It can be hard to start programming. Especially if you’re going from a newish casual developer to doing a degree. Considering I’m in my fourth and final year of said degree, I’d like to think I know my way around my IDE of choice by now. I’d also like to think I know a few more things than 17-year-old Cait did back when I started my degree, I’d only really done basic HTML scripting, SQL and Python, and hadn’t considered the fact I could set up my IDE with other extensions to make my life easier.
With each Visual Studio Code update, extensions can change. Some extensions may become built into the current release or stop being actively maintained. For whatever reason, it’s always good to try out new extensions and check old ones. Here are the Top 10 Visual Studio Code extensions 2022 that I use the most. Spoiler alert: Some of which are not the most popular.
VS Code has become popular since its initial release in 2015. Released 1 year after Adobe Brackets and a year before Atom. The battle of the text editors began to rival Commercial software Sublime Text. VS Code was designed to be a next-generation Code editor built on top of the Electron Framework. Its lightweight functionality and its extensible features make it fully compatible with the majority of programming languages. Microsoft has also made it cross-platform so it supports Windows, Mac, and Linux. It can even run as a portable app.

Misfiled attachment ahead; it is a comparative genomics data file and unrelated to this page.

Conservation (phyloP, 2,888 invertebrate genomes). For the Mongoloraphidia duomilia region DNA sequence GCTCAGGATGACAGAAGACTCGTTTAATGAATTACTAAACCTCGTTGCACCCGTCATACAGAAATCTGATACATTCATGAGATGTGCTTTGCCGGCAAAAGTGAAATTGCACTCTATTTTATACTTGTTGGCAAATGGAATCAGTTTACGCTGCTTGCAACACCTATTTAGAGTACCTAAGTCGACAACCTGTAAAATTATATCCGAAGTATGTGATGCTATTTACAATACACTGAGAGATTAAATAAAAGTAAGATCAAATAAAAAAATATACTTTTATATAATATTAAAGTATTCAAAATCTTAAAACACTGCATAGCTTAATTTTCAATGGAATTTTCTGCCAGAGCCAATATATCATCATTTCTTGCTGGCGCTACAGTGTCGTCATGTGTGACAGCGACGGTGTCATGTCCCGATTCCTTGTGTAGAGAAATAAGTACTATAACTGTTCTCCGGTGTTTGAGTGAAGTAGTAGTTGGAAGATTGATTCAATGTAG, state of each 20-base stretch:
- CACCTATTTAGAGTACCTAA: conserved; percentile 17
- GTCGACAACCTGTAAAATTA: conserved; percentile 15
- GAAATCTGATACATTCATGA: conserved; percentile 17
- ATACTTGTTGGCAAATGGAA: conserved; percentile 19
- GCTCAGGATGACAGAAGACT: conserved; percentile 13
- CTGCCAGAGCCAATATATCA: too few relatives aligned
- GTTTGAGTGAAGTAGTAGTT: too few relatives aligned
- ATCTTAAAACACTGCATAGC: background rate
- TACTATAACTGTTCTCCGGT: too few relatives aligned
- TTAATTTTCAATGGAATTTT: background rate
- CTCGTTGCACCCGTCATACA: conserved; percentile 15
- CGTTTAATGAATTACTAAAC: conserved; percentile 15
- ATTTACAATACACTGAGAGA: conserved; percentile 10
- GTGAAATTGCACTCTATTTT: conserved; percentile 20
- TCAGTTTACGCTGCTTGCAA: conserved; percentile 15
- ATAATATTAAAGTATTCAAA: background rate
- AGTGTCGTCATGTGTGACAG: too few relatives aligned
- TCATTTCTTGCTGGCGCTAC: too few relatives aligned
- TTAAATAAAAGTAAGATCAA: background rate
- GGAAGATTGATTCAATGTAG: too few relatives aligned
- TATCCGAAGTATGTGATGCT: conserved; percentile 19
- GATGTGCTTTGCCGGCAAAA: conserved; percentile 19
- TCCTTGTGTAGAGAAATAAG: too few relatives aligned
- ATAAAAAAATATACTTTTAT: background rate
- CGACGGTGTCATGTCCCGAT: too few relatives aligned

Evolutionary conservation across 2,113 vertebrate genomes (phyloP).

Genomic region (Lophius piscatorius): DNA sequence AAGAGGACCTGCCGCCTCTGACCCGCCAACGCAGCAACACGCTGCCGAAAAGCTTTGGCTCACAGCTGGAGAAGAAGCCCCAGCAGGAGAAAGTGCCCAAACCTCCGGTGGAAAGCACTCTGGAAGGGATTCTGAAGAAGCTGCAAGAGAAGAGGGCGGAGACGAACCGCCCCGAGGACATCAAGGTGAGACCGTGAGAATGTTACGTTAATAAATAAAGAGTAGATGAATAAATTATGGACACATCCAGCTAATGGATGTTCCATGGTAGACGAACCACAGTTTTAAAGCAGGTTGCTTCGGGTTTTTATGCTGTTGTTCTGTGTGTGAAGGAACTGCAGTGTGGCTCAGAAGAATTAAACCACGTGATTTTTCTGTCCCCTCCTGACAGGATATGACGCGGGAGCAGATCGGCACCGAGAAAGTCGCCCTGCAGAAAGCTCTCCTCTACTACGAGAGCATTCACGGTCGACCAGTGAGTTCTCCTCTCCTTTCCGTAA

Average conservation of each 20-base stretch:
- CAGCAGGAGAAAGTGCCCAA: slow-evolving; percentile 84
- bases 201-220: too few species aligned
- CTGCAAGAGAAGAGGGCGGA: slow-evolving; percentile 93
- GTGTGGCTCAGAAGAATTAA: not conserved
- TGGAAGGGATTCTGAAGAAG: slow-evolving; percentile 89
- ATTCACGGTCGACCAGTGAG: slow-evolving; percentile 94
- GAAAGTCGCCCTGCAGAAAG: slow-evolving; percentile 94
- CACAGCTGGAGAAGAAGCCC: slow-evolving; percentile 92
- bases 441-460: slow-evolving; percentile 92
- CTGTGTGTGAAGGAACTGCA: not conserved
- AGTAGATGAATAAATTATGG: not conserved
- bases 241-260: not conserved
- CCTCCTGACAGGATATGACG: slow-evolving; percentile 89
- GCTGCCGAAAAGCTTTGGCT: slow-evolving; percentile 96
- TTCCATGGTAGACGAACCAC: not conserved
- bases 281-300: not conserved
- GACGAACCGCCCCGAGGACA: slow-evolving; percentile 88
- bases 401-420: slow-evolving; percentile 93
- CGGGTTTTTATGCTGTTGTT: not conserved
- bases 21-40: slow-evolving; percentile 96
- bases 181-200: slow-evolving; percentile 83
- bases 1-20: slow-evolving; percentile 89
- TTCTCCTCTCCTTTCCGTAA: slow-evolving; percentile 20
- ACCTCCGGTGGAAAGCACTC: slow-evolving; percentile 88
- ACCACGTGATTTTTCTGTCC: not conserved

During spring, I decided to give WOW a little overhaul and create a new WordPress theme. I previously used bootstrap 3, which at the time was very stable. During the development stage, I could upgrade to Bootstrap 4 or change to another framework. Having looked at several options I opted to choose Bulma, a fast-growing lightweight CSS framework. Here are my findings.
When it comes to open-source code editors we are spoilt for choice. Do you go for Brackets, Atom or Visual Studio Code editors as an alternative to using a paid-for software? Do you install all and use them for different projects? Here is a list of extensions to install on Visual Studio Code, Atom & Brackets. These extensions will enhance the use of your code editor making you super productive.
Atom, like Brackets, is a 21st century, full-featured, cross-platform, open-source hackable text editor from Github. Currently, at the time of writing, there are over 7000 Atom packages available to extend its functionality further. Sifting through all of those packages is both time-consuming and cumbersome.
If you have, or want, brackets installed on multiple operating systems (OS) then it could be rather cumbersome having to manually install all your favourite extensions. Enter Brackets-ExtensionsBulkInstall a handy brackets extension which enables the bulk installation of extensions and themes on other platforms. In the following tutorial I will be exporting from a Mac to a Linux machine
As a big fan of open source software I was quite excited when Brackets, a code editor, founded by Adobe, was initially released in November 2014. Released for Mac, Windows and Linux and is guided by a community of fans, that are willing to improve and build upon it. Since it’s release I have tested many extensions but here are some of my favourites, for a bonus I’ll throw in the ones that will make Brackets more visually appealing.